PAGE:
BACKGROUND: Risky drinking in young people is harmful, highly prevalent and often complicated by comorbid mental health problems that compound alcohol-induced impairment. The hippocampus and the glutamate system have been implicated in the pathophysiology of alcoholism and depression. This study aimed to determine whether risky drinking is associated with glutamate levels recorded within the hippocampus of young adults with major depression.
METHODS: Sixty-three young persons with major depression (22.1±3.1 years; 65% female) and 38 healthy controls were recruited. Participants completed the alcohol use disorder identification test and underwent proton magnetic resonance spectroscopy to measure in vivo glutamate levels within the hippocampus following a period of at least 48h of abstinence.
RESULTS: Young adults with depression had significantly increased hippocampal glutamate levels and a positive association between the level of alcohol use and glutamate. Regression analysis revealed that higher levels of hippocampal glutamate were predicted by having increased levels of risky drinking and depression.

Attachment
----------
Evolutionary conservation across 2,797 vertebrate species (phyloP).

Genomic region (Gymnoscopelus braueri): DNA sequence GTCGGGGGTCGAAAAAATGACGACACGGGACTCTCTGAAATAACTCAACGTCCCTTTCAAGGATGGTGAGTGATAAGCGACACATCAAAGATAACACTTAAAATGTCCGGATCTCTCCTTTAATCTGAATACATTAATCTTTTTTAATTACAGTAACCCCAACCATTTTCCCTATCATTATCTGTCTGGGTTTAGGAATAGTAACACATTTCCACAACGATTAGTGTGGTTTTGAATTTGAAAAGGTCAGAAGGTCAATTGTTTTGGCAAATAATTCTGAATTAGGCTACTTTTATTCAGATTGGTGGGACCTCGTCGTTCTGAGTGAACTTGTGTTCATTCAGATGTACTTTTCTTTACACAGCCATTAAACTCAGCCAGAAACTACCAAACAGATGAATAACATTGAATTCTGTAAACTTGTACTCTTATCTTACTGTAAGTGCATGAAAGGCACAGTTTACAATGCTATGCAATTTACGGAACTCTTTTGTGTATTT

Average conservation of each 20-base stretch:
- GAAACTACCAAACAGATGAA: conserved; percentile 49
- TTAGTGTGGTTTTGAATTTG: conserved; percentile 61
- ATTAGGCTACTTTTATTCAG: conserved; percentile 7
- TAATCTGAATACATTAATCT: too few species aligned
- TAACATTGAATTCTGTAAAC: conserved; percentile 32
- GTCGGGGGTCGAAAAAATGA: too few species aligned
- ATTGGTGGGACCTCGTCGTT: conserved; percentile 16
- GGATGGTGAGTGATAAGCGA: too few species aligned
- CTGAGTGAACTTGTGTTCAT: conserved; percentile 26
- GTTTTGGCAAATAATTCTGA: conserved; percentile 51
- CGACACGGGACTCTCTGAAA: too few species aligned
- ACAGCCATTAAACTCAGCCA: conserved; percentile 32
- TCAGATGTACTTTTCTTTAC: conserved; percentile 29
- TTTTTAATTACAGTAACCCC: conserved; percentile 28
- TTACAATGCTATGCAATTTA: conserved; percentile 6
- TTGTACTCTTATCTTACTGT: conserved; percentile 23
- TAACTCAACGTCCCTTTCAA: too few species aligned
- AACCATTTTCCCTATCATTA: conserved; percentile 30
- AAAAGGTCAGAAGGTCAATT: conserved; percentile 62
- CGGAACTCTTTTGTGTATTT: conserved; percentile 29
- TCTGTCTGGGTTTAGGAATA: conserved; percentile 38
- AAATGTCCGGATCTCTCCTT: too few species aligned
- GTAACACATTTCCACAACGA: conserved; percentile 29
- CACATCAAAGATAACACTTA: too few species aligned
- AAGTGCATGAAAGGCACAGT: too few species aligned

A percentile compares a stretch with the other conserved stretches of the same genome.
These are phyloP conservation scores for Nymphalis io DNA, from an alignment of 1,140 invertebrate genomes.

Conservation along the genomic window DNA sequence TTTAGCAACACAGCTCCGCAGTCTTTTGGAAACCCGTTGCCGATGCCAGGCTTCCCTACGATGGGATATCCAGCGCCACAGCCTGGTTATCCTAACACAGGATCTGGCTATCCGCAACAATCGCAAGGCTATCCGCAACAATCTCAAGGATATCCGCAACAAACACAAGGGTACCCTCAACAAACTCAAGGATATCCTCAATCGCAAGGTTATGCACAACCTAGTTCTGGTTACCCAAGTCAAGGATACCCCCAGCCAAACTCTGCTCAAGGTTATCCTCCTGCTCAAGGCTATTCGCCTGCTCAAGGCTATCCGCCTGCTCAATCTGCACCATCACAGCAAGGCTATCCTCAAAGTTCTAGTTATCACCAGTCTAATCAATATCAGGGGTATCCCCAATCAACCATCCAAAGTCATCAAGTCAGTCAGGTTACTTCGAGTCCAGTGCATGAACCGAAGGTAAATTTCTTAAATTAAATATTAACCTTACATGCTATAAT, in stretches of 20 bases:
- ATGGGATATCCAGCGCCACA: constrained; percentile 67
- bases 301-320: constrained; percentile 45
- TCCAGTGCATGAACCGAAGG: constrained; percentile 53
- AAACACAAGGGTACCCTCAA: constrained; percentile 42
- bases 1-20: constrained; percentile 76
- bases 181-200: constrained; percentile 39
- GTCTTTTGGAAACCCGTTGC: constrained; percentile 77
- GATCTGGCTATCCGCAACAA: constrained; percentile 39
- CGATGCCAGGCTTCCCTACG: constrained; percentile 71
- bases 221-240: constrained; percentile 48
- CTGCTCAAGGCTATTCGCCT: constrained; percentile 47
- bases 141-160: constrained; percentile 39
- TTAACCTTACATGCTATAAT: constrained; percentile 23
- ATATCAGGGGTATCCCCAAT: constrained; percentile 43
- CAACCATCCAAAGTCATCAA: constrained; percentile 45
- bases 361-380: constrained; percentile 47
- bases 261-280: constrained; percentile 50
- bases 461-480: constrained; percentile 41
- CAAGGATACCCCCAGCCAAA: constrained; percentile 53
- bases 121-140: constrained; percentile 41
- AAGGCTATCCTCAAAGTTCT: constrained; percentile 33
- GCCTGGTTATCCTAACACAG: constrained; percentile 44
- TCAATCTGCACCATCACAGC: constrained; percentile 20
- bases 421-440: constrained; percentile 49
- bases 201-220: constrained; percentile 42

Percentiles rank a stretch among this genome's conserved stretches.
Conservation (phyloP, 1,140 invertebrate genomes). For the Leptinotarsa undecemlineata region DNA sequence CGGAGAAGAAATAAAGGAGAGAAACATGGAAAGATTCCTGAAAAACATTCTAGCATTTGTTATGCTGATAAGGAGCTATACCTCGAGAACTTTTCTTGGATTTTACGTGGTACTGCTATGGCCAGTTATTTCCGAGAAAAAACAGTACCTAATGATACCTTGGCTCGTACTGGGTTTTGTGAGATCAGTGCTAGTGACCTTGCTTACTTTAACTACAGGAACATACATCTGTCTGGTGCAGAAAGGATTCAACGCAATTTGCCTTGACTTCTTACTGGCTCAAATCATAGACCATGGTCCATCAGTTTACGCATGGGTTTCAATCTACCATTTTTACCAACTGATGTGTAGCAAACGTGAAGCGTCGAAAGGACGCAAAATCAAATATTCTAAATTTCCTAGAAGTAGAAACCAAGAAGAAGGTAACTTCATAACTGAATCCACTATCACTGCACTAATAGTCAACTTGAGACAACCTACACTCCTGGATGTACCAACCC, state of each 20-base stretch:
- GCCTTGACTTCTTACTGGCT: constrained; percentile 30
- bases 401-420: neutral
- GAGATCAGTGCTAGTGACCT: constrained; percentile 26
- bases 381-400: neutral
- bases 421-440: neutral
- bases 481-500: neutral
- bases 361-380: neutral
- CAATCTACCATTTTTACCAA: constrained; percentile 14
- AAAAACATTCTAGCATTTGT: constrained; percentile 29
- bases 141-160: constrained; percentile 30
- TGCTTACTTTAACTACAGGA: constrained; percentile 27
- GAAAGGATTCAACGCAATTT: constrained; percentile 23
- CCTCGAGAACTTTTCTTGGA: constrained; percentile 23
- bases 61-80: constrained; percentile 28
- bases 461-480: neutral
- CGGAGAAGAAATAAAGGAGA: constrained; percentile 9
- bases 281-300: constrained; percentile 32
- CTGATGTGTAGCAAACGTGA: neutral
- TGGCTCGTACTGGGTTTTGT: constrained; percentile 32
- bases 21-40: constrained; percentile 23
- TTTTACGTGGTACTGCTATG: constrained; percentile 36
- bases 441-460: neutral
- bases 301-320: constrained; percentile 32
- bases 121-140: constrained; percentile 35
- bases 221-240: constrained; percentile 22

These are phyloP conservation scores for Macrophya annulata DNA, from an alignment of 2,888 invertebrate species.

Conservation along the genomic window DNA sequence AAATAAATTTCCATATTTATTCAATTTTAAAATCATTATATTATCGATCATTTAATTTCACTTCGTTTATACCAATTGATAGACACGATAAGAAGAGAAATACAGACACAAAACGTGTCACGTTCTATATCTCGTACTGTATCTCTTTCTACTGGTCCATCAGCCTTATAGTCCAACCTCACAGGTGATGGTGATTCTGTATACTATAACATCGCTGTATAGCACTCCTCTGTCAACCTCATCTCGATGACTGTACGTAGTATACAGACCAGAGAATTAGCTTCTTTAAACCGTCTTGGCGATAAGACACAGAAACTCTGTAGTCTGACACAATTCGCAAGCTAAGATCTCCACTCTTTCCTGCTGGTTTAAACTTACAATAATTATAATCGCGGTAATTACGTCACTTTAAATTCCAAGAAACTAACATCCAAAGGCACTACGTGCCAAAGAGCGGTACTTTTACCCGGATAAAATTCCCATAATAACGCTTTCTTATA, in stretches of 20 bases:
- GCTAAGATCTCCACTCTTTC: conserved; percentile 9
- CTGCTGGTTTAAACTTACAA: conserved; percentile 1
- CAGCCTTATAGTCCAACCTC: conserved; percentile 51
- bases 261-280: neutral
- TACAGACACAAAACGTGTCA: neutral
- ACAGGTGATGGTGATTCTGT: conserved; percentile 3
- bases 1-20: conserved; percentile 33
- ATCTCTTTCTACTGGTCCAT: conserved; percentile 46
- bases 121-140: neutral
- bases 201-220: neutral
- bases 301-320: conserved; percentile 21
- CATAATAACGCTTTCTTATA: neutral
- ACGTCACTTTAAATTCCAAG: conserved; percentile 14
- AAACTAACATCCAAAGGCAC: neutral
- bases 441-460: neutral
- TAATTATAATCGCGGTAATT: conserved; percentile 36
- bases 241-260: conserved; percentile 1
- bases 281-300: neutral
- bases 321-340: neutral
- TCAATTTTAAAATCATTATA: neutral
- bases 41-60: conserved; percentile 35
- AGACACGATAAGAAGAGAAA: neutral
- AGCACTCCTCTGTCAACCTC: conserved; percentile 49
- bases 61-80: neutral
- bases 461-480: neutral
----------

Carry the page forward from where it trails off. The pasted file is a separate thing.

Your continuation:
LIMITATIONS: Small sample sizes for testing diagnosis by risky drinking interaction and use of creatine ratios rather than the absolute concentrations of glutamate.
DISCUSSION: The hippocampus is a critical region; given its role in learning and memory as well as mood regulation, and the neurochemical changes observed in this study may precede structural changes, which are commonly observed in both depression and alcohol misuse. These findings suggest that young adults with major depression who engage in risky drinking may be at increased risk of glutamate excitotoxicity.
- Magnetic resonance spectroscopy